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    I sold mine to a friend and installed them on his bike. I rebled them for his bike and found if i had the caliper hanging as low as possible, turned the free stroke all the way in then all the way out after numerous passes of fluid between the lever cup and the caliper syringe and then wound the lever all the way in then all the way out i finally removed all the bubbles. I then drained a fair bit from the cup out of the caliper into a bottle while opening and closing the caliper many times.
    After that bleed process they felt fantastic and he has loved them.

    Gone are the days of shimano where you simply push from the caliper to the lever cup, close it all up and end up with a great bleed.

    Sent from my GT-I9505 using Tapatalk

  15. #15
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    Quote Originally Posted by myitch View Post
    ... if i dont have to use the larger rotors which also requires adapters, i'm saving a bit of weight and costs. its nice to not have to use adapters. less stuff to have to add, less screws and hardware just make a cleaner easier to maintain bike...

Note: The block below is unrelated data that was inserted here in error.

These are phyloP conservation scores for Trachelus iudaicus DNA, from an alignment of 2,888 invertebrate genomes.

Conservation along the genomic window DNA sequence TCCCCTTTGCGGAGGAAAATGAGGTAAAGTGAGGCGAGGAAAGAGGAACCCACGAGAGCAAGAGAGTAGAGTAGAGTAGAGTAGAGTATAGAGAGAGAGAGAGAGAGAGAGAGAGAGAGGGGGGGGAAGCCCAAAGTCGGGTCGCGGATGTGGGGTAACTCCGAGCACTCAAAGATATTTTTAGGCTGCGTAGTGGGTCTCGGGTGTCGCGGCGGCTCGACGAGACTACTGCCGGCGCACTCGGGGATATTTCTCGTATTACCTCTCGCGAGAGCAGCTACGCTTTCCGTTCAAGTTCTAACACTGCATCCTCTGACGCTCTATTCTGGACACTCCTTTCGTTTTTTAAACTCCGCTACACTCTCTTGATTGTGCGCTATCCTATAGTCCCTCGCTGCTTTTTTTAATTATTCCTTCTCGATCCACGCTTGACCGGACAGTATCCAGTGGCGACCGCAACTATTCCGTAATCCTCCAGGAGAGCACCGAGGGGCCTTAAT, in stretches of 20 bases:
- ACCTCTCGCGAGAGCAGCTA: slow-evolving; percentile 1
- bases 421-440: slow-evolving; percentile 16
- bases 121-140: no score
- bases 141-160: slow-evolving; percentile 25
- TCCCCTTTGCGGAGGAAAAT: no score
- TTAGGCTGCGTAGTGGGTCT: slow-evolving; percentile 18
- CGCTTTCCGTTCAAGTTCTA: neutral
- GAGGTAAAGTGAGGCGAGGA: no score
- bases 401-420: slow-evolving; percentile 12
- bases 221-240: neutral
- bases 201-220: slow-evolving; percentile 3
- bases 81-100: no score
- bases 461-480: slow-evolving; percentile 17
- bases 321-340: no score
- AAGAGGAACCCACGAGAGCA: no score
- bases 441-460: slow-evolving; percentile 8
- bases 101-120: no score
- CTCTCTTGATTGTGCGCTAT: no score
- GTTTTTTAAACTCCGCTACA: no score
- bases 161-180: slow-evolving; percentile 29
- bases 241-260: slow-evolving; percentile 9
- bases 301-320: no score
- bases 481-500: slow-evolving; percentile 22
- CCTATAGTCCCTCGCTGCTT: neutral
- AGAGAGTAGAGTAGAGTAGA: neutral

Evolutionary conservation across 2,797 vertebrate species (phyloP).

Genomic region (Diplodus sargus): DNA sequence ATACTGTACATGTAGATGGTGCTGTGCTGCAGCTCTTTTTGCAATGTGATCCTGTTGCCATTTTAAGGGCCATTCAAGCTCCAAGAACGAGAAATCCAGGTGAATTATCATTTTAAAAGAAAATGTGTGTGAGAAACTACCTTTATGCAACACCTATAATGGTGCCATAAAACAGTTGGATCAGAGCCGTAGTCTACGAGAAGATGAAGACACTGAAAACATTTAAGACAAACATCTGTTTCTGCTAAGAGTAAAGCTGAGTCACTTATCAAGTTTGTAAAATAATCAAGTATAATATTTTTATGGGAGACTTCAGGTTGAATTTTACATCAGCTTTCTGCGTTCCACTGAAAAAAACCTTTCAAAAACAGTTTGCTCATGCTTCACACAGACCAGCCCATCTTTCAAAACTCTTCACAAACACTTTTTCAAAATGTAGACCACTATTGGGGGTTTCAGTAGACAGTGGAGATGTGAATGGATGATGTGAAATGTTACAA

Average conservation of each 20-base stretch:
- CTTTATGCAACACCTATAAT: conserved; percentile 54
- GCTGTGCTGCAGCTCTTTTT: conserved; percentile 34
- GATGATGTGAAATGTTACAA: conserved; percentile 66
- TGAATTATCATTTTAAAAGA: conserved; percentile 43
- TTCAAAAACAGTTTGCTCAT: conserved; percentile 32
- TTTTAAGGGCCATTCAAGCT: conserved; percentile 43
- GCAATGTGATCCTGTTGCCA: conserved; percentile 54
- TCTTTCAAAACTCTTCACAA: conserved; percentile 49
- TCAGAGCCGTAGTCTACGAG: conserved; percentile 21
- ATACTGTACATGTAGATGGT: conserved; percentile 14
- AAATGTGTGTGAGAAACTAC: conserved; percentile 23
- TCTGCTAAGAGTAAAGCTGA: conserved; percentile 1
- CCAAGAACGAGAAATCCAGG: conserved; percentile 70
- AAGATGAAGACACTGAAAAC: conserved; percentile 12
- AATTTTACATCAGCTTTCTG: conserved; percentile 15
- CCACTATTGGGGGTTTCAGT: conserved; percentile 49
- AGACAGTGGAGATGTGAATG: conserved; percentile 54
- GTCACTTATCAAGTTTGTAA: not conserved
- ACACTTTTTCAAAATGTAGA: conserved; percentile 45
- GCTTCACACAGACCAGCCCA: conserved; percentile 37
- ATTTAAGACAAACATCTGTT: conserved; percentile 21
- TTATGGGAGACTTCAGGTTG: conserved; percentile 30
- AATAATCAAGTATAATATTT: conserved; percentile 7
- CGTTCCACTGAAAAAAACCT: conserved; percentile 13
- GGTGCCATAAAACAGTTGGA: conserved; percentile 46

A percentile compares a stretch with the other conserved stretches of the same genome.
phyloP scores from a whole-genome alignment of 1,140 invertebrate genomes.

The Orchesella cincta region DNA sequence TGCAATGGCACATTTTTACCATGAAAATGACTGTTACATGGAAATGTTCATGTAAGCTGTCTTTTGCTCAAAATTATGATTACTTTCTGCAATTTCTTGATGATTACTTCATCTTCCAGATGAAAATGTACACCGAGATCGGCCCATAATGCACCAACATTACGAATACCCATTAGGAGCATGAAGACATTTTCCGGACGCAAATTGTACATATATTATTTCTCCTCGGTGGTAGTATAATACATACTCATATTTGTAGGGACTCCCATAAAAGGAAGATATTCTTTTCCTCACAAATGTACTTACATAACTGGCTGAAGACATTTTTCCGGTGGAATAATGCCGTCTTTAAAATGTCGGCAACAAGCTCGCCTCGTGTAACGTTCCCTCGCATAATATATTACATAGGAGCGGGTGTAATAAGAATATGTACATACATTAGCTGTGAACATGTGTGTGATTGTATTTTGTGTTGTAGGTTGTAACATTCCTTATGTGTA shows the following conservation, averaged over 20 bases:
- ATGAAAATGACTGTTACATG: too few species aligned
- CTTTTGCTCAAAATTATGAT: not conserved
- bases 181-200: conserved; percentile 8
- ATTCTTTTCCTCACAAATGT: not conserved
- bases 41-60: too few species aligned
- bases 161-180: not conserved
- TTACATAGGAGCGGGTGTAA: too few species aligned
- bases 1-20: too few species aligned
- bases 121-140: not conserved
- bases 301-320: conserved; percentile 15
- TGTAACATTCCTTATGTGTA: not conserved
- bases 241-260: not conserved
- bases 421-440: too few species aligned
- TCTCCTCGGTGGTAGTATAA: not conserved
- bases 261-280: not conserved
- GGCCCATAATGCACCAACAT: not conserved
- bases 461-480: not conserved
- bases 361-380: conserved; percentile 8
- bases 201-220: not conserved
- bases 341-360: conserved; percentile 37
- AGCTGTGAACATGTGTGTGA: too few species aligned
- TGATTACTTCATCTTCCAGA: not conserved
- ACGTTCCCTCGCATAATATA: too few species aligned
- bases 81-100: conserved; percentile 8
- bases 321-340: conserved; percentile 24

Not to mention, the smaller rotor will be more difficult to bend or warp.

    I have a few buddies who went with Zees and 180s on their trail bikes. They've been pretty happy, but I think they each were in between bikes and then built the next with Zees, so no real back-to-back comparison.

    My inkling is that you'll be happy with the setup. Usually going from a 2pot to a 4pot is vaguely equivalent to bumping up one rotor size in terms of power, so brute stopping power should be to your liking. You'd get less fade, and modulation would be on par if not better.

    I wonder how weight compares between the setups. I'd assume it's insignificant after you consider the smaller rotor, no adapters, shorter bolts, etc.